Hands-On with Total War: Warhammer 2's Sadistic Skaven Faction



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A war of the worlds collides around a great vortex.

It was the worst kept secret in video games, but we’ve now finally got absolute, official confirmation: the Skaven are coming to Total War: Warhammer 2. The race of humanoid rats are one of four playable factions coming to September’s sequel, joining the High Elves, Dark Elves and Lizardmen.

Having now played the opening hour-or-so of the Skaven campaign, we’re happy to report that the murderous, subterranean-dwelling rodents offer some distinctly different gameplay options to what we’ve seen in the first game.

Simply, if inhabiting a secret under-world and indulging in surprise attacks from the dark sounds appealing to you then you’re going to adore the ugliness offered by the Skaven.

A Vast, Hidden Empire

The Skaven are great at spreading uncertainty amongst their enemies thanks to the ‘Skaven Underworld’ trait. Other factions see Skaven settlements as generic-looking ruins on the campaign map and are forced to send scouting parties to the site to ascertain whether or not it’s inhabited.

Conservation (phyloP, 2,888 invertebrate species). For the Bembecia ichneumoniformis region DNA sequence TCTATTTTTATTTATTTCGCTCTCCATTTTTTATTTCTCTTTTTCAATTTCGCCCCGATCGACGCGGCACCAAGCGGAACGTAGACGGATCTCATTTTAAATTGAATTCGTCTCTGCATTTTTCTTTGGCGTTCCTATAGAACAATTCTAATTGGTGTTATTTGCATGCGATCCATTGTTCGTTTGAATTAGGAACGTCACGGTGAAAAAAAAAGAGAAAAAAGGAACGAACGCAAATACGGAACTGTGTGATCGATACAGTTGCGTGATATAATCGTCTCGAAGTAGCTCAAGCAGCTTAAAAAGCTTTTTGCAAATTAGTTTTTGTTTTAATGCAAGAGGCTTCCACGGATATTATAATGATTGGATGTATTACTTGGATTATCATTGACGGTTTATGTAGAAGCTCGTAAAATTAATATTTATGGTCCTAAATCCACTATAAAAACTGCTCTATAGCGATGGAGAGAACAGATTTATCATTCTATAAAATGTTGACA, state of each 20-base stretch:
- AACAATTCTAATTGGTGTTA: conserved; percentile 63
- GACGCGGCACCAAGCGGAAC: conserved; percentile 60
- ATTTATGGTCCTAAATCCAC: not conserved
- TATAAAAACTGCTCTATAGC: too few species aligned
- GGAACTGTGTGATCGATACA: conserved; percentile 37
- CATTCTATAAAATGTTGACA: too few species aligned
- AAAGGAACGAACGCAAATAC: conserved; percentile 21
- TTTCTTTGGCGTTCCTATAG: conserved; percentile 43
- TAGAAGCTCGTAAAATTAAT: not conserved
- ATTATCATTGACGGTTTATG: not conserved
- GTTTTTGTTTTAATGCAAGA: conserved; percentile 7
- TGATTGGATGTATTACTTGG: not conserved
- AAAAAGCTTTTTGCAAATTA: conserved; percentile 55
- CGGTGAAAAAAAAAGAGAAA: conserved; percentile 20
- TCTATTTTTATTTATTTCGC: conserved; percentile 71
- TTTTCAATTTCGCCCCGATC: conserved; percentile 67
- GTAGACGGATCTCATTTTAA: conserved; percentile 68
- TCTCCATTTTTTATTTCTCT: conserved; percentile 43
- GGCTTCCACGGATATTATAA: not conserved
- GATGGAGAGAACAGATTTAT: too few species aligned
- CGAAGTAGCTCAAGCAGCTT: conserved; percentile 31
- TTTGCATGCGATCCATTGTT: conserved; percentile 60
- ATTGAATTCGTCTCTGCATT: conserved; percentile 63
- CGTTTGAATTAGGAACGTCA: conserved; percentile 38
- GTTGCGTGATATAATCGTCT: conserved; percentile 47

Do your enemies send a small party to the site and risk it being obliterated if you, as the Skaven, are present? Or do they send a larger force in case you are there and possibly get caught up in a prolonged conflict?

In a game in which strategy and intelligent assignment of funds and troops is as important as it is in Total War it’s impossible to underestimate the value in creating these kinds of headaches for your opponents.

It’s impossible to underestimate the value in creating these kinds of headaches for your opponents.